The industry knows it, so that are already appearing companies that are marketing the sleep. There are companies that have spaces where their employees can rest without leaving the office. And in the big cities there are centers known as “nap bars”, such as Siesta & Go, which is already present in over five major capitals of the world, where employees pay for a few hours of rest.
New applications are also emerging that promise to help us sleep, there are intelligent mattresses that “provide” a restful sleep and have also been created sleep patterns that control brain waves and REM states.
The problem is that all of these inventions are sold as an advantage to improve our performance and make it more effective at the workplace. So a vicious circle is closed: technology and lifestyle have deprived us of sleep and now they sell us the technology that help us sleep in order to keep on with the same lifestyle. Is absurd! Especially because for sleeping better it would be enough just to learn to break away.
We must remember that sleep bad, which means not only sleep a little but also sleep in a noisy environment that provokes continuous awakening, causes illness, stress and bad mood. Some people are more resistant than others, but if you do not give your sleep the importance it deserves, it will end up costing you a lot in terms of health.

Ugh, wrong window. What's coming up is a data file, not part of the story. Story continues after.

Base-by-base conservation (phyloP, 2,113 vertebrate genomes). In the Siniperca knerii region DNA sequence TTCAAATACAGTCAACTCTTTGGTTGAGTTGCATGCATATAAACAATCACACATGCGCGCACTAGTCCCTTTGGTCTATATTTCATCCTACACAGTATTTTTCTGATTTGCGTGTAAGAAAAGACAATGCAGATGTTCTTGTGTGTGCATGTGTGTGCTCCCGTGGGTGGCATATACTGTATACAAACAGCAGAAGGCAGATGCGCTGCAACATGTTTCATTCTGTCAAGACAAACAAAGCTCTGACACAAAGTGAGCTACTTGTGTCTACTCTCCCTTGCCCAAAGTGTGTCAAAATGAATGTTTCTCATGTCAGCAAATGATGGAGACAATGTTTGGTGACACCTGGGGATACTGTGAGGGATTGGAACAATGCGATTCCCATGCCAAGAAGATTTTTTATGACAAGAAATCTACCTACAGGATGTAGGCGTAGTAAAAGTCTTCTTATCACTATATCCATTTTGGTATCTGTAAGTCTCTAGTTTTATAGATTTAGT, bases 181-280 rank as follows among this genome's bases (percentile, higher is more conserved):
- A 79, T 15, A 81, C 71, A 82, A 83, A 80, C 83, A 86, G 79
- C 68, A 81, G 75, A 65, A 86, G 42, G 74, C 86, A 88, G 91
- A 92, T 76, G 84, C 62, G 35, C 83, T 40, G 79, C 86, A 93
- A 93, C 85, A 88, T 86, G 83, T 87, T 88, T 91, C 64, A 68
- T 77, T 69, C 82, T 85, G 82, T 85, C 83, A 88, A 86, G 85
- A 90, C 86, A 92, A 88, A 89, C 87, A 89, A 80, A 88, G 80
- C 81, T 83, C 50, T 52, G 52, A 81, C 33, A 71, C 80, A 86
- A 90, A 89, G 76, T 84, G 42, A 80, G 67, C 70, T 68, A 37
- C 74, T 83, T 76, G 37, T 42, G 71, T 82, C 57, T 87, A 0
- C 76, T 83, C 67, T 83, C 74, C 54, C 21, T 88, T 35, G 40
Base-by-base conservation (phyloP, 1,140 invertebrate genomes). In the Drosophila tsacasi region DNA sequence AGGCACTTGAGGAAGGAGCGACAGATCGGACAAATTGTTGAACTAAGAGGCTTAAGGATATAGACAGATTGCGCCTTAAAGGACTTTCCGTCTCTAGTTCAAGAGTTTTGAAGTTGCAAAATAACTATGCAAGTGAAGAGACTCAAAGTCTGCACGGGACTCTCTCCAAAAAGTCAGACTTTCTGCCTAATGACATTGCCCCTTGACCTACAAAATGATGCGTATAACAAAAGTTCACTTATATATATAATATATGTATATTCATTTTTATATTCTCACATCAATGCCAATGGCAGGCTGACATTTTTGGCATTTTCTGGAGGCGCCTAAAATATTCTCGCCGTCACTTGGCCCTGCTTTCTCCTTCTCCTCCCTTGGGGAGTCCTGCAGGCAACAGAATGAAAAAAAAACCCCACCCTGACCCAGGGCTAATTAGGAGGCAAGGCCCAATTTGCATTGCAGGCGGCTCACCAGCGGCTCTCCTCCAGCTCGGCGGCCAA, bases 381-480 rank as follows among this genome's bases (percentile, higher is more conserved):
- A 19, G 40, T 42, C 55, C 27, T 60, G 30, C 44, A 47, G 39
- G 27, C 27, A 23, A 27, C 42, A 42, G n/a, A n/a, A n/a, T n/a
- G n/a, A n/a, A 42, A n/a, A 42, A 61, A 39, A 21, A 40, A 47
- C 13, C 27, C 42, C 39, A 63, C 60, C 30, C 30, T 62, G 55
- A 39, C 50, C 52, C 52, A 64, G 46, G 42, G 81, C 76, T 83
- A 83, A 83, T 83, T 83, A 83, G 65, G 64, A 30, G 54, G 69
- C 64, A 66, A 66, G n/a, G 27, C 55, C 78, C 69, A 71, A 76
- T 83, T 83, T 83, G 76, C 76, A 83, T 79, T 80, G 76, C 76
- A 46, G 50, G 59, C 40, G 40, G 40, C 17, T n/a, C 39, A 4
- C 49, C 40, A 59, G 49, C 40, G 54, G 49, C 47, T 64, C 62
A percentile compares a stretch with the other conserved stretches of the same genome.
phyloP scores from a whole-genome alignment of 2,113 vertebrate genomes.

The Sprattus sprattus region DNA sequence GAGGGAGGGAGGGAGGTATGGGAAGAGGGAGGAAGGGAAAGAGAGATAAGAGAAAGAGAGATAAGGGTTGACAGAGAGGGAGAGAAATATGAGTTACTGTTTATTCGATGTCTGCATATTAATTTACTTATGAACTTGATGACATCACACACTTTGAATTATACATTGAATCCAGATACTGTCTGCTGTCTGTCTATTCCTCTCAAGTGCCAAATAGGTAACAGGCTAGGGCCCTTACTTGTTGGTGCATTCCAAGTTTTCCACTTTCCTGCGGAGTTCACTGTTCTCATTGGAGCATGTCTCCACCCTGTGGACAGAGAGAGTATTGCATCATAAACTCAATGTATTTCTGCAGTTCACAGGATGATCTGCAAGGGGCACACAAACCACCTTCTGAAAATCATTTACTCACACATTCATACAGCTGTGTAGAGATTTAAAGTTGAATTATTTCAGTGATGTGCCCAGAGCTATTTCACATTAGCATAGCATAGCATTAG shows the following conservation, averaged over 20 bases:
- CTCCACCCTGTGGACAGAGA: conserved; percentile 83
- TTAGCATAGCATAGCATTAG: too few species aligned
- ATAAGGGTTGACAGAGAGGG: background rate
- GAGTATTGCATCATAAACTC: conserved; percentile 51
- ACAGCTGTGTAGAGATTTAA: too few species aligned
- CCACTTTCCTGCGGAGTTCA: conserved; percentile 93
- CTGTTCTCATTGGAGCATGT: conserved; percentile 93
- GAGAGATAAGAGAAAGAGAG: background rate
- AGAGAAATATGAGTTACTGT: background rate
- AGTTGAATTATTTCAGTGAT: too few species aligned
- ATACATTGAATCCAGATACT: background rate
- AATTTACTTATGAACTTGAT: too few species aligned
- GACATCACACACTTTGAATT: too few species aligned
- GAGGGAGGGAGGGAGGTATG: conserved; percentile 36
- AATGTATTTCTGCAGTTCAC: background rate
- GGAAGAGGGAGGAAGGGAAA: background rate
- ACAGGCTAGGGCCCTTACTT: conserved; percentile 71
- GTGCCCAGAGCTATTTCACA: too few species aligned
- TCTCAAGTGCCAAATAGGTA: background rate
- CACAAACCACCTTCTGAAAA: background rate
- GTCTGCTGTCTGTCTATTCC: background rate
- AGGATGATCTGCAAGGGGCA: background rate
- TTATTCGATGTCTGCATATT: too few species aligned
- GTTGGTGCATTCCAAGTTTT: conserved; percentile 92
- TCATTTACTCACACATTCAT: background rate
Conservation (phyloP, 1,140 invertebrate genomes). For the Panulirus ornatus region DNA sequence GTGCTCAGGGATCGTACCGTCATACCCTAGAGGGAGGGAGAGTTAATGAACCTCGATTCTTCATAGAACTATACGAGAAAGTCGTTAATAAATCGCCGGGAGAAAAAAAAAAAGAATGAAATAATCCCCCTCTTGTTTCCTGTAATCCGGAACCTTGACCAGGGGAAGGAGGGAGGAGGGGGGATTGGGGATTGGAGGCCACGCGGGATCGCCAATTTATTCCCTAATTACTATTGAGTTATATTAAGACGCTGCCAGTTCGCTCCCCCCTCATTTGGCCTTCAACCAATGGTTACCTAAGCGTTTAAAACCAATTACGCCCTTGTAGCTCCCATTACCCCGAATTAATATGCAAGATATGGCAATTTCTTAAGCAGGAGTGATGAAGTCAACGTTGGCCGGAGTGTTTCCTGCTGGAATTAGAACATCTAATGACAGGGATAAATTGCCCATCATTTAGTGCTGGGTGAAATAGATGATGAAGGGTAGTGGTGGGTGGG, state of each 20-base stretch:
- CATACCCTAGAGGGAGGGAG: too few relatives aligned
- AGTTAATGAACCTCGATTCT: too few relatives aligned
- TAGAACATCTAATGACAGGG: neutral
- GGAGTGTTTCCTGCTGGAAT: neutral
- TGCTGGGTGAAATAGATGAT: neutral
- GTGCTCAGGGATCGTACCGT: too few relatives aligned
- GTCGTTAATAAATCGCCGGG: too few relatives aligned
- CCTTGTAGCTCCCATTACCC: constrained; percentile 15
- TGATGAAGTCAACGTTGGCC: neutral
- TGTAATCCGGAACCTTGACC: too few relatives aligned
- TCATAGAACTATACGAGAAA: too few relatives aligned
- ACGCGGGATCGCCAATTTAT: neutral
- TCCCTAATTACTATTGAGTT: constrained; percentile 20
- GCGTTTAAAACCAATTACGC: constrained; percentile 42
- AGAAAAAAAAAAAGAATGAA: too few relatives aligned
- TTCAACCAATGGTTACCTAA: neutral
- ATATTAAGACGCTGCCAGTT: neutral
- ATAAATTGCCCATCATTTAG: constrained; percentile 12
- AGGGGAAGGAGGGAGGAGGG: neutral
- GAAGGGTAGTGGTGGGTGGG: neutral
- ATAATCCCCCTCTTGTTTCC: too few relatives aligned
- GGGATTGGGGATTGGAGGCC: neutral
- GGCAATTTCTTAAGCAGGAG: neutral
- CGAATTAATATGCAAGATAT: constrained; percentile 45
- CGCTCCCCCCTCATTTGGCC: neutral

The tendency to give priority to money, thinking that they can solve everything, is one of the worst mistakes that can be made in life. We’ve got rid of sleep for the benefit of other dreams: success, having more and more, the dream of being better… I do not think we will win with this choice.
How did silence has been removed from our life?
Our world is governed by the economy, whether we like it or not. So we think the best thing to do is to earn more and more, but that does not mean that we will always be better. However, in the hurry to produce greater revenues, we filled our space with noisy objects and technology that disturb the natural sleep and wake cycles. So silence has also become a luxury product.